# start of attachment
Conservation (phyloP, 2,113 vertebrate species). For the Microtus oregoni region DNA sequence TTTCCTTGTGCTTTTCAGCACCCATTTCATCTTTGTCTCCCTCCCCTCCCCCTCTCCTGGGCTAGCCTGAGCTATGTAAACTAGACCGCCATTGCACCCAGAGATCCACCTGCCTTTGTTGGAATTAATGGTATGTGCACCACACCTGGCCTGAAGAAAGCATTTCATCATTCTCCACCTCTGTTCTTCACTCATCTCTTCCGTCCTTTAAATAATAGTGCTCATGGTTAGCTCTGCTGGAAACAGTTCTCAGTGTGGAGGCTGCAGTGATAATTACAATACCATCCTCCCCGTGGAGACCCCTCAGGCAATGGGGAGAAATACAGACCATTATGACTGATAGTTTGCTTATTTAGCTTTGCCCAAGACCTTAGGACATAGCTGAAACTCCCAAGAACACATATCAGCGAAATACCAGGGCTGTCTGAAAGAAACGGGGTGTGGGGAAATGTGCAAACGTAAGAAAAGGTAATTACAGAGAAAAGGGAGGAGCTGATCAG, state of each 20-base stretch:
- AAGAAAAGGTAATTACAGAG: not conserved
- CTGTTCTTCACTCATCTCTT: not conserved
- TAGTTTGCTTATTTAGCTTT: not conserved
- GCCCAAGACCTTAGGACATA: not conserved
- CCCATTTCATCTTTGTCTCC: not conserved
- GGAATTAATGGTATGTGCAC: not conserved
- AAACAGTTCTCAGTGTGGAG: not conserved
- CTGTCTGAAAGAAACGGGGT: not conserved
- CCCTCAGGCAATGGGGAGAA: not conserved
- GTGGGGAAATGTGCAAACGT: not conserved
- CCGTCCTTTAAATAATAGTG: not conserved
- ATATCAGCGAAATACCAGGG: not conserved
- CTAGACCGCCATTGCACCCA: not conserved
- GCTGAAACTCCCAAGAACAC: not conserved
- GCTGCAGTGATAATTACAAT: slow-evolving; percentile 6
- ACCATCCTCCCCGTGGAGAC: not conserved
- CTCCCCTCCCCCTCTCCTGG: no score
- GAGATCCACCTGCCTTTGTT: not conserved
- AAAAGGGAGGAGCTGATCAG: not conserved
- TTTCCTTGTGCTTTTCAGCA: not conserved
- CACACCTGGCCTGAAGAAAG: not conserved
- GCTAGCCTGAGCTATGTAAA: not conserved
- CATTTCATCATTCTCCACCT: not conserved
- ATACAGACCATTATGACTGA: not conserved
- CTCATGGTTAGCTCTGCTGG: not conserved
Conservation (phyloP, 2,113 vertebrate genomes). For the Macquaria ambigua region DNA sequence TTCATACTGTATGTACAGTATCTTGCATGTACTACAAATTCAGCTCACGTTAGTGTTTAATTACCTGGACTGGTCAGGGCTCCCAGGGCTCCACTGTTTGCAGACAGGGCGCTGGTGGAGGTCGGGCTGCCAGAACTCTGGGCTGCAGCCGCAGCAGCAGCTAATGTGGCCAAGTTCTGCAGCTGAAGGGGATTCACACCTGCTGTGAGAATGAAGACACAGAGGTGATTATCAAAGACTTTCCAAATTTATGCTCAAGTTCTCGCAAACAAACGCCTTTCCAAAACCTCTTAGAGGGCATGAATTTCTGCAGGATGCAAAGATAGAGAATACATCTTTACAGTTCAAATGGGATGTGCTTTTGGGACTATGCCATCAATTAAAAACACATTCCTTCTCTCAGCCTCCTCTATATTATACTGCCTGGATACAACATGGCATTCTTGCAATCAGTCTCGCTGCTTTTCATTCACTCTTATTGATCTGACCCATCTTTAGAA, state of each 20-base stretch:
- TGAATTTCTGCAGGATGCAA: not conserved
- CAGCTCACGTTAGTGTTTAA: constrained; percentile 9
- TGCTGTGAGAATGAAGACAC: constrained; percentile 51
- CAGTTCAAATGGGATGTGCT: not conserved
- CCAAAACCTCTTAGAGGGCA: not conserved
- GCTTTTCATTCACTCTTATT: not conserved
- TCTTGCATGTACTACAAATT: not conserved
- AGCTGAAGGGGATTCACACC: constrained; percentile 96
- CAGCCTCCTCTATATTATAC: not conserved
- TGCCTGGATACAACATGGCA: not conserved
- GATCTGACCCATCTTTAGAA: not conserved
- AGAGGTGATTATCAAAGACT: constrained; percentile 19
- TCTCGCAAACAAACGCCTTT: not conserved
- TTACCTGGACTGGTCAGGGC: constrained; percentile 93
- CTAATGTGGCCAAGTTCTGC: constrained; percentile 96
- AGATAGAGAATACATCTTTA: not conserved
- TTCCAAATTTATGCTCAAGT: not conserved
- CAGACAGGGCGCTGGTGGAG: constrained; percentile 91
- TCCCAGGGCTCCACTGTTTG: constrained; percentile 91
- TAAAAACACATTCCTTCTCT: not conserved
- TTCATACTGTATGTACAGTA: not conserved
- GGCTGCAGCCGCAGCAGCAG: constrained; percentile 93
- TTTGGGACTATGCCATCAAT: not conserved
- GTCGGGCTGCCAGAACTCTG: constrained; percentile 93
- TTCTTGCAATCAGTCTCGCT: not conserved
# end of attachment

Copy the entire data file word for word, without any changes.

Conservation (phyloP, 2,113 vertebrate species). For the Microtus oregoni region DNA sequence TTTCCTTGTGCTTTTCAGCACCCATTTCATCTTTGTCTCCCTCCCCTCCCCCTCTCCTGGGCTAGCCTGAGCTATGTAAACTAGACCGCCATTGCACCCAGAGATCCACCTGCCTTTGTTGGAATTAATGGTATGTGCACCACACCTGGCCTGAAGAAAGCATTTCATCATTCTCCACCTCTGTTCTTCACTCATCTCTTCCGTCCTTTAAATAATAGTGCTCATGGTTAGCTCTGCTGGAAACAGTTCTCAGTGTGGAGGCTGCAGTGATAATTACAATACCATCCTCCCCGTGGAGACCCCTCAGGCAATGGGGAGAAATACAGACCATTATGACTGATAGTTTGCTTATTTAGCTTTGCCCAAGACCTTAGGACATAGCTGAAACTCCCAAGAACACATATCAGCGAAATACCAGGGCTGTCTGAAAGAAACGGGGTGTGGGGAAATGTGCAAACGTAAGAAAAGGTAATTACAGAGAAAAGGGAGGAGCTGATCAG, state of each 20-base stretch:
- AAGAAAAGGTAATTACAGAG: not conserved
- CTGTTCTTCACTCATCTCTT: not conserved
- TAGTTTGCTTATTTAGCTTT: not conserved
- GCCCAAGACCTTAGGACATA: not conserved
- CCCATTTCATCTTTGTCTCC: not conserved
- GGAATTAATGGTATGTGCAC: not conserved
- AAACAGTTCTCAGTGTGGAG: not conserved
- CTGTCTGAAAGAAACGGGGT: not conserved
- CCCTCAGGCAATGGGGAGAA: not conserved
- GTGGGGAAATGTGCAAACGT: not conserved
- CCGTCCTTTAAATAATAGTG: not conserved
- ATATCAGCGAAATACCAGGG: not conserved
- CTAGACCGCCATTGCACCCA: not conserved
- GCTGAAACTCCCAAGAACAC: not conserved
- GCTGCAGTGATAATTACAAT: slow-evolving; percentile 6
- ACCATCCTCCCCGTGGAGAC: not conserved
- CTCCCCTCCCCCTCTCCTGG: no score
- GAGATCCACCTGCCTTTGTT: not conserved
- AAAAGGGAGGAGCTGATCAG: not conserved
- TTTCCTTGTGCTTTTCAGCA: not conserved
- CACACCTGGCCTGAAGAAAG: not conserved
- GCTAGCCTGAGCTATGTAAA: not conserved
- CATTTCATCATTCTCCACCT: not conserved
- ATACAGACCATTATGACTGA: not conserved
- CTCATGGTTAGCTCTGCTGG: not conserved
Conservation (phyloP, 2,113 vertebrate genomes). For the Macquaria ambigua region DNA sequence TTCATACTGTATGTACAGTATCTTGCATGTACTACAAATTCAGCTCACGTTAGTGTTTAATTACCTGGACTGGTCAGGGCTCCCAGGGCTCCACTGTTTGCAGACAGGGCGCTGGTGGAGGTCGGGCTGCCAGAACTCTGGGCTGCAGCCGCAGCAGCAGCTAATGTGGCCAAGTTCTGCAGCTGAAGGGGATTCACACCTGCTGTGAGAATGAAGACACAGAGGTGATTATCAAAGACTTTCCAAATTTATGCTCAAGTTCTCGCAAACAAACGCCTTTCCAAAACCTCTTAGAGGGCATGAATTTCTGCAGGATGCAAAGATAGAGAATACATCTTTACAGTTCAAATGGGATGTGCTTTTGGGACTATGCCATCAATTAAAAACACATTCCTTCTCTCAGCCTCCTCTATATTATACTGCCTGGATACAACATGGCATTCTTGCAATCAGTCTCGCTGCTTTTCATTCACTCTTATTGATCTGACCCATCTTTAGAA, state of each 20-base stretch:
- TGAATTTCTGCAGGATGCAA: not conserved
- CAGCTCACGTTAGTGTTTAA: constrained; percentile 9
- TGCTGTGAGAATGAAGACAC: constrained; percentile 51
- CAGTTCAAATGGGATGTGCT: not conserved
- CCAAAACCTCTTAGAGGGCA: not conserved
- GCTTTTCATTCACTCTTATT: not conserved
- TCTTGCATGTACTACAAATT: not conserved
- AGCTGAAGGGGATTCACACC: constrained; percentile 96
- CAGCCTCCTCTATATTATAC: not conserved
- TGCCTGGATACAACATGGCA: not conserved
- GATCTGACCCATCTTTAGAA: not conserved
- AGAGGTGATTATCAAAGACT: constrained; percentile 19
- TCTCGCAAACAAACGCCTTT: not conserved
- TTACCTGGACTGGTCAGGGC: constrained; percentile 93
- CTAATGTGGCCAAGTTCTGC: constrained; percentile 96
- AGATAGAGAATACATCTTTA: not conserved
- TTCCAAATTTATGCTCAAGT: not conserved
- CAGACAGGGCGCTGGTGGAG: constrained; percentile 91
- TCCCAGGGCTCCACTGTTTG: constrained; percentile 91
- TAAAAACACATTCCTTCTCT: not conserved
- TTCATACTGTATGTACAGTA: not conserved
- GGCTGCAGCCGCAGCAGCAG: constrained; percentile 93
- TTTGGGACTATGCCATCAAT: not conserved
- GTCGGGCTGCCAGAACTCTG: constrained; percentile 93
- TTCTTGCAATCAGTCTCGCT: not conserved